> to posts that are long on verbiage and short on making an exact point.
> So far I have detected attempts at:
> a) Debian should follow standards.
> To which the response has been: Debian does, and will keep doing.
> So where's the frickin' argument?
> Possibly b/c George has morphed to:
> b) Debian ignores or will ignore standards, and shouldn't.
> To which the response has been: Debian doesn't, and won't.
> So where's the frickin' argument?
> Possibly b/c George has morphed to:
> c) Debian is going to be nonstandard, cutting it off from all commercial
> applications, making the distribution useless.
> To which the reponse is, see a) and b) above. Debian is being developed
> along existing standards, will be developed to meet future standards, so
> commercial applications made to install on a distribution following
> standards will install on Debian.
> So, again, I gotta ask, where's the frickin' argument?
> Near as I can see, the argument has been about arguing, with no real
> > : I will try to go back to the original point by saying that with some
> > : of a standard base, and if Debian were to take part in it, I could
> > : assured that the application WILL run on Debian. If Debian ignores the
> > : standard and other sign onto it, Debian dies. End of story.
> See, this is the kind of thing that keeps things going. Who the hell has
> mentioned Debian not following standards, other than George? Unless a
> standard is completely brain-dead or is based on some commercial
> distribution's proprietary software, I haven't seen anything from any of
> the Debian developers here that would suggest Debian will ignore those
> George, stop skewering your own damned strawman.
> > : will decide what is best for you (the second time I have use those
> > : on this list in the last year).
> Well, then, you need to get over this persecution complex. :)
> > : Office and other products are coming down the pike that will push
> > : into the workplace and possibly prevent people from having Debian at
> > : because of software support issues if the basic standards are not met.
> Again, who the hell is talking about Debian being developed to be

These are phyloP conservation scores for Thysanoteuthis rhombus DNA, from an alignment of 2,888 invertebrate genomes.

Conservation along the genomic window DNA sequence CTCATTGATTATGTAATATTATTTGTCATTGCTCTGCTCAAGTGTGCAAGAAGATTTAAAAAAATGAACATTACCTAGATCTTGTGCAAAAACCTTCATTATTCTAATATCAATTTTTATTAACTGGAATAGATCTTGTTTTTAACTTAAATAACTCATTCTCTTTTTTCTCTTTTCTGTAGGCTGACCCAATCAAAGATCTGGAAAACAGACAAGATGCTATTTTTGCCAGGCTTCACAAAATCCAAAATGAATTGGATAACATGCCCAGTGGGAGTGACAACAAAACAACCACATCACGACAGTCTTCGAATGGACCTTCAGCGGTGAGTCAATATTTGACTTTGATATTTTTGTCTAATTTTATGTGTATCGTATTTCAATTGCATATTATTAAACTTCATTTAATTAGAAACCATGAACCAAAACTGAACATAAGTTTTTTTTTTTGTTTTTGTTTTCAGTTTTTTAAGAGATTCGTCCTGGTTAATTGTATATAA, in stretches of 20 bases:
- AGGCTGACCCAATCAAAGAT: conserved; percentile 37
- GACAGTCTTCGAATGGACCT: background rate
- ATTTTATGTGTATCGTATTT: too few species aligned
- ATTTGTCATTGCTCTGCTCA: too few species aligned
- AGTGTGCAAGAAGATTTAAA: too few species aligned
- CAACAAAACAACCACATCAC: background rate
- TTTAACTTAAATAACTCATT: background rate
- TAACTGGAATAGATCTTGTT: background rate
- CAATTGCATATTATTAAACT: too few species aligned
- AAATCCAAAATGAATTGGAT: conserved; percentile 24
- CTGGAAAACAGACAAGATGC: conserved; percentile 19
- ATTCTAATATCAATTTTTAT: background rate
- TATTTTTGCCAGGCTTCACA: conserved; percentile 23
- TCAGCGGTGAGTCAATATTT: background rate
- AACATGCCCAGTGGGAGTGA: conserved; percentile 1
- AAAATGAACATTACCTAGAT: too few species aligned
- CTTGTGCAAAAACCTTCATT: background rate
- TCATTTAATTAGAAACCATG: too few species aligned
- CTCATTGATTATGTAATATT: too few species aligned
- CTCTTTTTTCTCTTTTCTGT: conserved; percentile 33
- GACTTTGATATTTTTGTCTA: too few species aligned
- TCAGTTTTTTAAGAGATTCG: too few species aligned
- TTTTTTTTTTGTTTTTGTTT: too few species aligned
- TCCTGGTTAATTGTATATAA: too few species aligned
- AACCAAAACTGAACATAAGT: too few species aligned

> nonstandard, other than George? Who? Manoj, in all his "screw the
> lusers" posts, has nonetheless not suggested that Debian abandon or ignore
> > : That is the point that I create a slightly modified subset of Debian
> > : does conform to the standard and sell the sucker for $100 a pop to
> > : businesses needing a better Linux than Red Hat.
> Frankly, I can't figure out what the above sentence means:
> 1) I currently sell a $100 modified version of Debian made to meet
> standards it currently ignores.
> 2) I could sell a $100 modified version of Debian made to meet standards
> it currently ignores.
> 3) If Debian were to ignore standards, I could sell a modified version
> that meets those standards.
> Which is it? If it's one or two, I'd rather talk about what standards
> Debian ignores so that developers can be encouraged to meet those
> standards within the free distribution.
> If it's three you are talking about, as a preliminary measure could you
> please state which standards you believe Debian will ignore in the future?
> Will you please state your basis for believing Debian will ignore those
> standards? Maybe we could start there?
> George, if you can state standards Debian is blowing off or will blow off
> in the future based on the current state of the software, based on
> upcomming development versions or based on statements made by Debian
> developers, then you will have a point. If you have done so, I
> appologize--it must have been in posts I missed. Until then...